I headed down this evening to my institute class, noting that warmer weather was already here – it was a little too warm for my taste, especially as I haven’t pulled out more than my teeshirts, sandals and a single pair of capris. You welcomed spring a few days ago with a fantastic thunderstorm that whipped through my wardrobe pretty quick, I had to change every time I came in from being with you.
While I was inside the meetinghouse expounding upon obscure verses of Isaiah, I heard the roaring lullaby of a lawn mower outside the window. The curtains were drawn, but I was still getting distracted by you. I thought you were beautiful in the autumn, but I realize that fall was just the opening band for your spring. Almost overnight the trees and saplings burst into bloom and daffodils sprang from the cold ground like golden trumpets welcoming the bumblebees back. You were silent in the wintertime, and it feels like your symphony has been awakened again.
Sometimes, when I can’t drift off to sleep and my roommates are already dreaming, I turn on my little lamp and bend the head down low before tiptoeing over to the window and opening it. I read for a while, listening to your mountain lullaby and amphibian symphony while my eyes blur together the lines of Robert Frost, James Joyce and Jane Austen. Even after I’ve closed the sash again, deep in the night, I can still hear you through the panes and I fall asleep dreaming of mountains and meadows and friends.
I was really excited because on Monday we had my English class outside. It was early in the afternoon, and none of us wanted to be cooped up on the third floor, trapped inside with a wall of windows to tempt us. We found a spot on the porch, all of us, and settled cross-legged for the next hour. I could tell the others felt it too, and I didn’t mind because we were all stretching and sighing with relief and pleasure as the sun streamed onto our skin. Dr. Cluff lined his books on a window ledge and paced gently back and forth as he spoke, and we talked of Chekov and Stegner and Joseph Smith and Brigham Young. I think he caught on quickly that my thoughts were being drawn to you – he smiled and held the novel in his hand a little higher.
I tried, I promise, to concentrate on the conversation, but I was distracted by the color of your mountains. I don’t think I’ve ever seen a blue like that. It made me tilt my head and smile and try to conjure a name for it. It was a lazy class, listening to you play with the flag and branches, watching you twine your way through the pansies and daffodils and give the evergreens a fright.
But back to tonight – I stepped outside the meetinghouse, and you hit me like a ton of bricks. I could smell the musky sweet perfume of freshly mown grass mixing with the scent of distant magnolias. The sky was a blue that deserves a fancier name – azure, maybe. It looked like you’d painted the clouds with your fingers, dragging them across the sky in indistinct patterns. I could see the moon – it reminded me of a faded pearl brooch holding the clouds in place like a scarf wrapped around a lady’s shoulders. I crossed the parkinglot, feeling like you’d wrapped yourself around me: I wasn’t too chilly, and the breeze played with my hair and tugged on the sleeves and hem of my shirt.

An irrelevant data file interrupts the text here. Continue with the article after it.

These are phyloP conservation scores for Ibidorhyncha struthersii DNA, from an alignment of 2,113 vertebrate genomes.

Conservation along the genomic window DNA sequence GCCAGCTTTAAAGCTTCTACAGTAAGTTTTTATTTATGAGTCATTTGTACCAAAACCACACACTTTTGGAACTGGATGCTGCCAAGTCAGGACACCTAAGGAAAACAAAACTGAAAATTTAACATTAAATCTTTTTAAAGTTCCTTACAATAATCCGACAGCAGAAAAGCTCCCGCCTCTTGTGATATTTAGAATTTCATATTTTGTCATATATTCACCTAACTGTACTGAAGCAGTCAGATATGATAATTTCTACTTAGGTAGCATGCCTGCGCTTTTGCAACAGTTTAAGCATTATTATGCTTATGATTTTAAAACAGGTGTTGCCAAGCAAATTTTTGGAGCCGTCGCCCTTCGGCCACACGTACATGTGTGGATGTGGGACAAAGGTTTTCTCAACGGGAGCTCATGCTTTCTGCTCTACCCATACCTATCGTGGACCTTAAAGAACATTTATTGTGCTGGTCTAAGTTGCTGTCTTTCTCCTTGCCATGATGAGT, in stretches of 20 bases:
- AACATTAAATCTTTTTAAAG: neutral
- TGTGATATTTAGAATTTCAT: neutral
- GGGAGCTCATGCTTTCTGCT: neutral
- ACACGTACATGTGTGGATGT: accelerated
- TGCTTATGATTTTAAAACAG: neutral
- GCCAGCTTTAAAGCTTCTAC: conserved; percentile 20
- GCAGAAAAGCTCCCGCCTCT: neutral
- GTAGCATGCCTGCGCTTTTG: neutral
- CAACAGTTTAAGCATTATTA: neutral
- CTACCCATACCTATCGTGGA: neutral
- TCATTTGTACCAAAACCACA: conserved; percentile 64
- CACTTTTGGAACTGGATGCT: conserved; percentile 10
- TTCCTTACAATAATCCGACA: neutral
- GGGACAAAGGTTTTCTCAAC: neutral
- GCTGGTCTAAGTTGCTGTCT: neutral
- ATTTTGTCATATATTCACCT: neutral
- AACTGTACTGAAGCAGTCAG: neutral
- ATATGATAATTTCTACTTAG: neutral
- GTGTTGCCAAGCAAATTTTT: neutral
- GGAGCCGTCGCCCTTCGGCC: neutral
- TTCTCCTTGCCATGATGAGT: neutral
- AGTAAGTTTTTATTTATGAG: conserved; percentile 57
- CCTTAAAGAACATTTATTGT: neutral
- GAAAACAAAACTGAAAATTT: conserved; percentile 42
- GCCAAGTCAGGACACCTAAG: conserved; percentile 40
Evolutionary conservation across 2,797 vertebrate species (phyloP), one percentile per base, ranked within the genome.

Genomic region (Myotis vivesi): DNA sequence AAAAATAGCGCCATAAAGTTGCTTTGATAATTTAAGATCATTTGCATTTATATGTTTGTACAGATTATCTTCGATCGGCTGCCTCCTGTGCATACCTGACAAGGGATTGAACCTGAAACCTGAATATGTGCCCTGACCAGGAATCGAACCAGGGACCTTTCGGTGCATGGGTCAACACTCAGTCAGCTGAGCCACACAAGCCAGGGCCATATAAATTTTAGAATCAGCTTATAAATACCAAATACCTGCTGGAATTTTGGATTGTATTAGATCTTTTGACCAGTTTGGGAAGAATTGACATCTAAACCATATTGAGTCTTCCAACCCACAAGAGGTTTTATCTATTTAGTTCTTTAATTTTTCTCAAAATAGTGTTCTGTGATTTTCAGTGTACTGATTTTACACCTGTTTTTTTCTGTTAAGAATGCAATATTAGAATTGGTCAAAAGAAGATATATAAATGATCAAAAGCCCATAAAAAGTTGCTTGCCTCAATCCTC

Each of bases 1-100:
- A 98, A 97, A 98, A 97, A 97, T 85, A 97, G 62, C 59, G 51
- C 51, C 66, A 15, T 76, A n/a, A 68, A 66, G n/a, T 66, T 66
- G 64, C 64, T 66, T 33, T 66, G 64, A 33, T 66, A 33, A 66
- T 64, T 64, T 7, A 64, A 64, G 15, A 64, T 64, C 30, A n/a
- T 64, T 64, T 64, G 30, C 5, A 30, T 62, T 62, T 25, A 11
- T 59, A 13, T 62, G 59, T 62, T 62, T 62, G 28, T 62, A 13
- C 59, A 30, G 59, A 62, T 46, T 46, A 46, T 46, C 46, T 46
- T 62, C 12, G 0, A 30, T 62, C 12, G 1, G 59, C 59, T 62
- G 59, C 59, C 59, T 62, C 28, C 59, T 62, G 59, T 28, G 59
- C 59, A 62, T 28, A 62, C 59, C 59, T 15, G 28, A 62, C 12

The best part was when I started up the hill and glanced over to the west – you’d lit up the spire of the chapel and thrown the trees into a deep silhouette. The sky looked like you’d swirled creamy clouds into watercolor paint, all soft shades of peach and blue and lavender. I could hear the trickling of water nearby, running over red rocks as it flowed down the hill.
I realized then why people grow up to be poets and photographers and country musicians. Because they’re trying to keep you from slipping through the fingers of memory, trying to keep that little piece of heaven-on-earth in their palms and catching your perfume in a little glass bottle to keep in their shirt pockets. I suppose we all do it – try to bring a part of you along. After eight months with you, I figure I’m doing it too. Trying to store you away to bring you home with me, to tuck you under my pillow for sweet dreams.
Thank you, though, for being beautiful. Sometimes you’re a little flamboyant about it, but that doesn’t mean I don’t love you that much more. You’re awesome, and I’m not-so-secretly in love with you.